Frank, an off-duty policeman from Melling, and his wife Carol, were in Liverpool one Saturday afternoon shopping. At Central Station, the couple split up. Carol went to Dillons Bookshop in Bold Street to purchase a copy of Irvine Welsh's book, Trainspotting, and Frank went to a record store in Ranelagh Street to look for a CD. About twenty minutes later he walked up the incline near the Lyceum which leads out to Bold Street, intending to meet up with his wife in the bookshop, when he suddenly noticed he had somehow entered an oasis of quietness. Suddenly, a small boxvan that looked like something out the 1950s sped across his path, beeping as it narrowly missed him. Frank noted that the van had the name 'Caplan's' emblazoned on its side. When the policeman looked down, he noticed that he was standing in the road, and immediate thought that was strange, because the last time he had seen the bottom of Bold Street, it had been pedestrianized. Frank crossed the road and saw that Dillons Bookshop was no longer there. In its place stood a store with the name 'Cripps' over its two entrances. The policeman was understandably confused. He looked in the window of Cripps and saw no books on display, but womens' handbags and shoes. The policeman turned around and saw that the people were wearing clothes that would have been worn in the Forties and Fifties, and this really unnerved him. He realised that he had somehow walked into the Bold Street of forty-odd years ago. Suddenly, Frank sighted a girl of about twenty, dressed in the clothes of a mid-1990s girl; hipsters and a lime-coloured sleeveless top. The bag she carried had the name Miss Selfridges on it, which really reassured the policeman that he was still somehow partly in 1996. It was a paradox, but the policeman was slightly relieved, and he smiled at the girl as she walked past him and entered Cripps. As he followed her, the whole interior of the building changed in a flash to the interior of Dillons Bookshop. The policeman was back in his own time. He grabbed the girl by the arm at the entrance of the bookshop and asked her: "Did you see that then?" and the girl calmly said, "Yeah. I thought it was a new shop that had opened. I was going in to look at the clothes, and it's a bookshop."

The girl just laughed, shook her head, and walked out again. Frank said the girl looked back and shook her head in disbelief. When he told his wife about the incident, she said that she had not noticed anything strange, but Frank was really adamant that he had not hallucinated the episode.

I gave an account of this strange timeslip on the Billy Butler show, and within minutes, people were ringing me and Billy at Radio City to tell us that in the late 1950s and early 1960s there had been a store called Cripps in the exact location where Dillons Bookshop now stands, and there had also been a firm called Caplan's in existence around the same time. What's more, I also received letters and phone calls from listeners who had also experienced strange things in the part of Bold Street where the policeman stepped into another era. A man who worked on the renovation of the Lyceum building in Bold Street said his digital watch went backwards for two hours one day, and on another occasion, he put down his safety helmet, and when he looked down literally seconds later, it had vanished, yet no one was within fifty feet of him.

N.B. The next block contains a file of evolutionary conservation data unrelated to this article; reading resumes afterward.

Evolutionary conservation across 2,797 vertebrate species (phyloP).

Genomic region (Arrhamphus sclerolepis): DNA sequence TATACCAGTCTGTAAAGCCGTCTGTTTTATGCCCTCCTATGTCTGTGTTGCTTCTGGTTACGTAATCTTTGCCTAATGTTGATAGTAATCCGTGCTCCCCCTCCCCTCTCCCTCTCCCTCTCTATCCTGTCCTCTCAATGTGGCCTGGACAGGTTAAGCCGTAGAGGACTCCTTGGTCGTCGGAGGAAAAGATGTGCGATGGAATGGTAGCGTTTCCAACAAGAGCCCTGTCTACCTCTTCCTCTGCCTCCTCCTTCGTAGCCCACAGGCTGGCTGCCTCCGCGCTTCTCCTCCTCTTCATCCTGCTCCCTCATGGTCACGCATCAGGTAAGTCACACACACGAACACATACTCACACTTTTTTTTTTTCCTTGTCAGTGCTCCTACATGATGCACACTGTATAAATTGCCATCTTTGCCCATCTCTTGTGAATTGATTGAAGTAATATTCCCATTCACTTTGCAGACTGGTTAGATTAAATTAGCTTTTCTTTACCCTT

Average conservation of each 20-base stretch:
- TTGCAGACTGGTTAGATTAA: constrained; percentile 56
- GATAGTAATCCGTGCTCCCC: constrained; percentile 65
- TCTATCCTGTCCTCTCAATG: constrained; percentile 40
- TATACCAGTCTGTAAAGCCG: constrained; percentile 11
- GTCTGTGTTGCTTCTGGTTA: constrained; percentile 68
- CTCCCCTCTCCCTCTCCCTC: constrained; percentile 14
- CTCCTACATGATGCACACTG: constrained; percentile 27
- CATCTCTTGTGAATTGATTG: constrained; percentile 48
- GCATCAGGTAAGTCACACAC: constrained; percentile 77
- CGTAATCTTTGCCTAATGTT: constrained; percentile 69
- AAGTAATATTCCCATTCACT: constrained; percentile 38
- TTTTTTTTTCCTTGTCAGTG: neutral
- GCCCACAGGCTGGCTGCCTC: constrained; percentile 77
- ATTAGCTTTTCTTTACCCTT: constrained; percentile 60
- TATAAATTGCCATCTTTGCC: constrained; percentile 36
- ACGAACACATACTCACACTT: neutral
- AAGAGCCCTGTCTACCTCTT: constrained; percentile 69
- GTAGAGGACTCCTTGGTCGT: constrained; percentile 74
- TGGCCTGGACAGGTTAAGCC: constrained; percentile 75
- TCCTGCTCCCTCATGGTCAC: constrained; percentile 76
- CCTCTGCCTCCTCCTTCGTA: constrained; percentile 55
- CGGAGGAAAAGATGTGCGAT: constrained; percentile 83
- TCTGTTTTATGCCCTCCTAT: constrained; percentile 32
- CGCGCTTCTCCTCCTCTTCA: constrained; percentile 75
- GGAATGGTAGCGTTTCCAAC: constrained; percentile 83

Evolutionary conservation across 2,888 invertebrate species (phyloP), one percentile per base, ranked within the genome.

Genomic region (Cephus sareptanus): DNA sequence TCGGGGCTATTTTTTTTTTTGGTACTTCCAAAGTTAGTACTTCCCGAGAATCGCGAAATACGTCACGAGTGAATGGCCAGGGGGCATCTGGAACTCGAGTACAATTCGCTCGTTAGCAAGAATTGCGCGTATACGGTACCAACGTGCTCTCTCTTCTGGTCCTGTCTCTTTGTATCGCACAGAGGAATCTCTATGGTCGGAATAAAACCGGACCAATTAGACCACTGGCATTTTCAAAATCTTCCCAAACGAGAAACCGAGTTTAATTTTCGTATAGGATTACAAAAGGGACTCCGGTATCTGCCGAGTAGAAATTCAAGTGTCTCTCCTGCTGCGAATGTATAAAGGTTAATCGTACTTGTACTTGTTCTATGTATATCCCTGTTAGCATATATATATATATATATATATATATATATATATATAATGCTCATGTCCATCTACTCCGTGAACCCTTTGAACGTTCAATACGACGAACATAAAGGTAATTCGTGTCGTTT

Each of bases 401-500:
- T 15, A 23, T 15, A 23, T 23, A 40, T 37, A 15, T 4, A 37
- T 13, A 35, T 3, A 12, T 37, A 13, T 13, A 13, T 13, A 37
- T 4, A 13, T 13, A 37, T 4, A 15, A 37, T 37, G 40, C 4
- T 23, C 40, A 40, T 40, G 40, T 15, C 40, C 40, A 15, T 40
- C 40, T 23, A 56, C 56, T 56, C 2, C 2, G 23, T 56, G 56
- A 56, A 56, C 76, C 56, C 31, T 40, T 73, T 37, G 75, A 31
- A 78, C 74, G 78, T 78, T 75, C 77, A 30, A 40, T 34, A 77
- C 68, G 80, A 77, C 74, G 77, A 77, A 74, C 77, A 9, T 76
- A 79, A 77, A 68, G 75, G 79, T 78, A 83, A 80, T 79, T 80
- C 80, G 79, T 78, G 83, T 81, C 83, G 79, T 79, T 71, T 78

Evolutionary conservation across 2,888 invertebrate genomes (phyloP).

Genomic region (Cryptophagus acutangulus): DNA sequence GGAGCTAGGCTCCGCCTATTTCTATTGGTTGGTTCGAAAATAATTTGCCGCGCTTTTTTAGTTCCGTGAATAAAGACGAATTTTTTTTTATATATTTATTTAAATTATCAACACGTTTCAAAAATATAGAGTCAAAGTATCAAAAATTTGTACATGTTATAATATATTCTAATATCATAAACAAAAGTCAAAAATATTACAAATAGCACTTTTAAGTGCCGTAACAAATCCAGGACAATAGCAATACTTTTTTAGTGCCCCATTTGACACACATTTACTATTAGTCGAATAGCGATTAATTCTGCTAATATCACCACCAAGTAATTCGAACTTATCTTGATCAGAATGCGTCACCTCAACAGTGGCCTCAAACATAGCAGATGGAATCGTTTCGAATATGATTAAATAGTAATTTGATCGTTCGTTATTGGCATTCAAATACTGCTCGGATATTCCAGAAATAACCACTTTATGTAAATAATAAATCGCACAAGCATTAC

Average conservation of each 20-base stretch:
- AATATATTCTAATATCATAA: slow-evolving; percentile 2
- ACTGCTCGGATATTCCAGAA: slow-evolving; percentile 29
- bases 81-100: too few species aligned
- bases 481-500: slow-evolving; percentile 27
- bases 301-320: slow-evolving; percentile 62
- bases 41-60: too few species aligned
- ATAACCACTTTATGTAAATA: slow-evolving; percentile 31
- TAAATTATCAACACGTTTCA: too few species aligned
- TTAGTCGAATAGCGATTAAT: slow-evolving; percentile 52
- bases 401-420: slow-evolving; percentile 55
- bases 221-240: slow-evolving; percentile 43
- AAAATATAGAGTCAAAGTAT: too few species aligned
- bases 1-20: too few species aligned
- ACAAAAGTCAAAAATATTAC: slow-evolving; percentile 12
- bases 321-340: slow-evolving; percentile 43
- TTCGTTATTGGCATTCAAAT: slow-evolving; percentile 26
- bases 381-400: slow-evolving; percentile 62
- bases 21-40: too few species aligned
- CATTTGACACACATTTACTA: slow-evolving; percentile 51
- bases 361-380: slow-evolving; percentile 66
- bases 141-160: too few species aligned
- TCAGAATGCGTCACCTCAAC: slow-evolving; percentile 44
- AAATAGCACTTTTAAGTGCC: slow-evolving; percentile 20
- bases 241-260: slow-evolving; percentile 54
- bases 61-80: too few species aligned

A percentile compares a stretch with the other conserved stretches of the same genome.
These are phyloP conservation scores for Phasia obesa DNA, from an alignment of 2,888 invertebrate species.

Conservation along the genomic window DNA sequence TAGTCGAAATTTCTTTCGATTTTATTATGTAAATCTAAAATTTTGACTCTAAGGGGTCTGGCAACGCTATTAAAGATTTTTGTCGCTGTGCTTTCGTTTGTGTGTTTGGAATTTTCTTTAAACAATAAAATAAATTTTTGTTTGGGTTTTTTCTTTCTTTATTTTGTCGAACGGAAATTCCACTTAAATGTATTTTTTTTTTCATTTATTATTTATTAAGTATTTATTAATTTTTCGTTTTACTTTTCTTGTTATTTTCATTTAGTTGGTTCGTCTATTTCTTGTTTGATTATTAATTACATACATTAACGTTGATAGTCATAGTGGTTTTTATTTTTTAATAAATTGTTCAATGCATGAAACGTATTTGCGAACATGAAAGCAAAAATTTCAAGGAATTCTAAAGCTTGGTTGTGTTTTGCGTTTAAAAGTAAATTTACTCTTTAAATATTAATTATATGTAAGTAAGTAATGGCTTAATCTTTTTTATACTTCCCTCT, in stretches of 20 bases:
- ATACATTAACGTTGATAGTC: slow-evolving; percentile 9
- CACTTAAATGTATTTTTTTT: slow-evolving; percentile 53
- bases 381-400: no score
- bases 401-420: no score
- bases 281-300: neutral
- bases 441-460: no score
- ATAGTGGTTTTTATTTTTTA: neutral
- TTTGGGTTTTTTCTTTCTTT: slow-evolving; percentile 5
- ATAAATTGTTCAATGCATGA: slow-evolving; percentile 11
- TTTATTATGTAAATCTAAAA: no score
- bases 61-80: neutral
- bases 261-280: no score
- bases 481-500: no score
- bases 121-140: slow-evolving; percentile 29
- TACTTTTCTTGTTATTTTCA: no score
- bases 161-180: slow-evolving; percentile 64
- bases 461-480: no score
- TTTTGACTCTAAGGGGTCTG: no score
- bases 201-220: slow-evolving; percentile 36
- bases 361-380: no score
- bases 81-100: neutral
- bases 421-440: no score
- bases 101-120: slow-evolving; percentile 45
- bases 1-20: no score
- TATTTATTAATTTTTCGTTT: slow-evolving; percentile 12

A Radio City listener named Emma Black sent me a fascinating cutting from a 1970s magazine concerning a timeslip which apparently allowed a telephone conversation to take place between two people spaced thirty years apart. The following summary of this strange story may seem like an episode of The Twilight Zone, but I have heard of three other similar cases. An old woman named Alma Bristow of Bidston, Birkenhead, tried to phone her sister (who had recently lost her husband) in Frodsham, Cheshire. Alma always had difficulty dialling numbers on the old British Telecom analogue telephone because she had stabbing arthritis in her fingers. Alma had evidently misdialled her sister's number, as a man's voice answered. The man said "Captain Hamilton."

Alma asked if her sister was there, but 'Captain' Hamilton replied haughtily, "This is not a civilian number. Who are you?"

Alma gave her name, and as she did, she heard a sound at the other end of the phone that she hadn't heard since she was a young woman: an air raid siren kicking. "Sound like World War Two there." Alma joked.

There was a pause, then Captain Hamilton replied, "What are you talking about?"

"The air-raid siren. Sounds like the war's still on." Alma said, about to hang up.

"Of course the war's still on. Where did you get my number from?" said Hamilton.

"The war ended years ago, in 1945." said Alma, suspecting she was a victim of the Candid Camera Show.

Captain Hamilton was heard to whisper to an associate, then resumed the surreal conversation. "It isn't 1945 yet. If we trace you you'll be thrown into prison for this lark you know? You're wasting valuable time woman."

"Eh? It's 1974. The war's been over for years." Alma retorted, and then she heard the unmistakable rumble of bombing coming over the phone.

"We'll deal with you later don't worry." said Captain Hamilton, and he slammed the phone down. Alma listened eagerly for him to pick up the handset of his telephone, but Hamilton never did. Alma never knew if she had been the victim of an elaborate hoax, or whether she had really had talked with someone in wartime Britain.

The two previous stories about timeslips suggest that the events of the past are still going on somewhere along the fourth dimension. Isn't it ironic how the clock rules all our lives, yet we know virtually nothing about time? Our ignorance regarding the nature of time reminds me of a thought-provoking remark Einstein once made. He said: "What does a fish know about the water in which he swims all his life?"

ŠTom Slemen 2001

This story reproduced with permission from Tom Slemen